The Malaysian Minister for Parliament in the Prime Minister's Department Datuk Seri Nazri Aziz must be frank, transparent and accountable to ensure that there is true separation of powers, that is, the Legislature, the Judiciary and the Executive.

If Nazri had consulted members before he made the following announcement, we might be able to avoid the roundtable mentioned below. He should have known that we are against any attempt to take away the independence of Parliament.

On 6 October, 2005, Datuk Seri Nazri announced that there would be a Director to manage Parliament. The media reported the proposal of a Department. People have been alarmed.

On 11 October, 2005, the Opposition Leader Lim Kit Siang organized a roundtable conference on the matter in Parliament. Many people such as Keadilan Chairperson Datin Seri Aziza, PAS MPs Salahuddin Ayub and Dr Mohd. Hayati Othman and Malaysian Trade Union Congress President attended.

Kit Siang and Nazri spoke at length. They are lawyers.

Nazri said that the media quoted Jabatan (Department). He means small j not capital J. The Director can be called manager. He stressed that he would not go against the separation of powers.

The Prime Minister Datuk Seri Abdullah Ahmad Badawi believes in the independence of Parliament that is based on the Westminster model. Out of 219 members, 90 are front benchers, 101 are back benchers, 27 are opposition members and one indpendent.

Nazri insists that he is only interested in improving the management of Parliament. He needs a special group of staff members to carry out his duties to make Parliament better. He is not interfering with the duties of the Clerk (Setiausaha) of Parliament.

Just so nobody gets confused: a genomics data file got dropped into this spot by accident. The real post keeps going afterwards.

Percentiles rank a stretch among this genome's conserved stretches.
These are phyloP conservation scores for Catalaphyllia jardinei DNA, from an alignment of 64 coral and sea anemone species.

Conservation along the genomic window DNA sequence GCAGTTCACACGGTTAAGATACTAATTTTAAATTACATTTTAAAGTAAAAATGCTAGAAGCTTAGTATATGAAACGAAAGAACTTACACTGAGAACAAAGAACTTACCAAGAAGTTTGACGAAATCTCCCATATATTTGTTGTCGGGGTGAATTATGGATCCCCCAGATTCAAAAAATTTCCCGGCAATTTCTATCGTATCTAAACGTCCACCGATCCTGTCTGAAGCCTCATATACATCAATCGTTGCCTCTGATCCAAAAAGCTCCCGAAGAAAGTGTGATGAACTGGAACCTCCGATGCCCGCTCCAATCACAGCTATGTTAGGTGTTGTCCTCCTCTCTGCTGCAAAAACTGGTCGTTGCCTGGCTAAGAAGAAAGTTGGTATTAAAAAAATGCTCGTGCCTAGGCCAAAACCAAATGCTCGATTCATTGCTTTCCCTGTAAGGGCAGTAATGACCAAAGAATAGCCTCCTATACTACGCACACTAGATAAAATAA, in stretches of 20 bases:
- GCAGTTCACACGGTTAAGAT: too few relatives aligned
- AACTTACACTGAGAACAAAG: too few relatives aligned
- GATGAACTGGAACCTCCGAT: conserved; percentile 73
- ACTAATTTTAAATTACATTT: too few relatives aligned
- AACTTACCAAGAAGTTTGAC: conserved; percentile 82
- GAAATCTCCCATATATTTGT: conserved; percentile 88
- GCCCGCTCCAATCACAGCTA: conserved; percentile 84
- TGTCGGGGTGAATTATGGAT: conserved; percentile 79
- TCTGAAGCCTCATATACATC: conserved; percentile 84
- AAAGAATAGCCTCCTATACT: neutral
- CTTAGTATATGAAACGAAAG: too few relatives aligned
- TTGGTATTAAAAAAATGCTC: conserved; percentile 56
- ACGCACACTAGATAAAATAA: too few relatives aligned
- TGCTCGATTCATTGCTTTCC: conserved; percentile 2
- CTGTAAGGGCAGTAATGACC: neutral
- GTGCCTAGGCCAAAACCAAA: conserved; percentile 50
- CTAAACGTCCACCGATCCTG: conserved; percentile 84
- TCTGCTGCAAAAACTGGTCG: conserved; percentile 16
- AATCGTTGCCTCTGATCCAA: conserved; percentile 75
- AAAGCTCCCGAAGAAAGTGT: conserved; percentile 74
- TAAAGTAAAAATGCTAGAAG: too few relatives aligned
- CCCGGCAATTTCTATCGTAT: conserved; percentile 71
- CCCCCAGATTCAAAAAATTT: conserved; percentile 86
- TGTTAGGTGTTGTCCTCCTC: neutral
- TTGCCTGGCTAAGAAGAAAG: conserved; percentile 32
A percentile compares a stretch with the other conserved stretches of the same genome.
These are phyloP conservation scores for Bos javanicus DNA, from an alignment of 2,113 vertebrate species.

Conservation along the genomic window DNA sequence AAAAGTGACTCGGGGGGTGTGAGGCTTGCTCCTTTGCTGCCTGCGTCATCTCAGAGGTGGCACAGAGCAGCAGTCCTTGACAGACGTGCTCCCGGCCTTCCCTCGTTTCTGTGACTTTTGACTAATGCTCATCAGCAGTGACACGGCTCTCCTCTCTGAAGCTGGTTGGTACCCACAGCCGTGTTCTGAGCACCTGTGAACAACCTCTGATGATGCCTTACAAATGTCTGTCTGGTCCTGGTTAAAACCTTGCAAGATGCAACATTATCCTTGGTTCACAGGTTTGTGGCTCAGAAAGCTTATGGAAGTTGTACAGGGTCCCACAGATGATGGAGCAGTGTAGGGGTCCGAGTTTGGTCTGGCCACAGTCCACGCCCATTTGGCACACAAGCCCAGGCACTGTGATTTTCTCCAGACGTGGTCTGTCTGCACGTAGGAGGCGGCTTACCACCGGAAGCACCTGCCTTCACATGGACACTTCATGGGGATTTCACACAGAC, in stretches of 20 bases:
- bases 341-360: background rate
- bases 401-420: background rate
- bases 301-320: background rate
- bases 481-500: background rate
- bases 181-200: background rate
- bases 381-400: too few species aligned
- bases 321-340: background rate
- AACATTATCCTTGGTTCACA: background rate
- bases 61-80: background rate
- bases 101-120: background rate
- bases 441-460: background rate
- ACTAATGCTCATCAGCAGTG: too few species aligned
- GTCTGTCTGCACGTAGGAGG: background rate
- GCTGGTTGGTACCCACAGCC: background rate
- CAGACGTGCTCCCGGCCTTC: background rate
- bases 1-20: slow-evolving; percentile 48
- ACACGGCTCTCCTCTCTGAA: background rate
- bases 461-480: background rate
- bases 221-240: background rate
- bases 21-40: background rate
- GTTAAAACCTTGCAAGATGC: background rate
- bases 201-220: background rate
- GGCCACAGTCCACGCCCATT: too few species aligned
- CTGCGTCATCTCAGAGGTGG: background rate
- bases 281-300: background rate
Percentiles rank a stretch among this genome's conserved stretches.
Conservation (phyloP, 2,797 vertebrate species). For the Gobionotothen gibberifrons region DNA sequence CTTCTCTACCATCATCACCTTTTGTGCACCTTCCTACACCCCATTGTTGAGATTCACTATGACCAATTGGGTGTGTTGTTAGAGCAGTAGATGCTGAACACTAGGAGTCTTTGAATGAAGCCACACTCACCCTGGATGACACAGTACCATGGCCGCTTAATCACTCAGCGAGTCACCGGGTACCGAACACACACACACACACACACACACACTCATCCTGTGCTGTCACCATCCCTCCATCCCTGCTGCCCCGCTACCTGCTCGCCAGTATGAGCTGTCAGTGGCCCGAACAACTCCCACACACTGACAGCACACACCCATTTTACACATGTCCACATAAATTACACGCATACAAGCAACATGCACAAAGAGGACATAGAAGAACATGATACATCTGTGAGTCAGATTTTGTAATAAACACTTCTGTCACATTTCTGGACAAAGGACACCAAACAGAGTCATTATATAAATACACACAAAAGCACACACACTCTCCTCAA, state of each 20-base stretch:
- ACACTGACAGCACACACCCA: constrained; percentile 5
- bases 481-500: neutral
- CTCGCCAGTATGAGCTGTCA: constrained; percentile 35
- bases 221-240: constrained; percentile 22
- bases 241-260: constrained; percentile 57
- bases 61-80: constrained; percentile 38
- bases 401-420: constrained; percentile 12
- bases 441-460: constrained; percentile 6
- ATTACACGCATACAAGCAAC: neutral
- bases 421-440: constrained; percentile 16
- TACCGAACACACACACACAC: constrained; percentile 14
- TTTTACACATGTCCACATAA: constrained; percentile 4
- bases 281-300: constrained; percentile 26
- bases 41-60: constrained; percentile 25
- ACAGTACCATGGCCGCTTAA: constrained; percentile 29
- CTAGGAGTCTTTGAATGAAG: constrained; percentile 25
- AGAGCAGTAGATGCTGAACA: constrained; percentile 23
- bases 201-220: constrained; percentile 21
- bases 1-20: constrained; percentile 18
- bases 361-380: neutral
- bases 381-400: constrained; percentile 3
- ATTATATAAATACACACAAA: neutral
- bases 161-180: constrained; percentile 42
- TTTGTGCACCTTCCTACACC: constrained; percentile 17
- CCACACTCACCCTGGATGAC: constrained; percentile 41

It is encouraging that Nazri attended the roundtable. After he continues to speak so much, he should show that he is genuinely frank, transparent and accountable. He must not lay down any foundation for the erosion of the indeopendence of Parliament.

Monday, October 10, 2005

Review import duties and Approved Permit (AP) for steel

It is important that the Government consider seriously to do away with 50% import duty and AP for steel sheets, plates and coils, including steel materials not produced in this country.

This is a comment by Dr Tan Seng Giaw, and MP for Kepong on steel AP that has been overwhelmed in the media by AP for cars issue.

While we are waiting for the Minister for International Trade and Industry Datuk Paduka Rafidah Aziz to explain further unanswered questions on car AP, we would like her to tell us the rationale for steel AP. Is there gross injustice?

Since April, 1999, the Government has imposed 50% import duty on steel coils, sheets and plates with thickness below 30 mm. Then, companies such as Megasteel Sdn Bhd, Lion Plates and Ji Kang, Pahang, have been given AP to import these materials.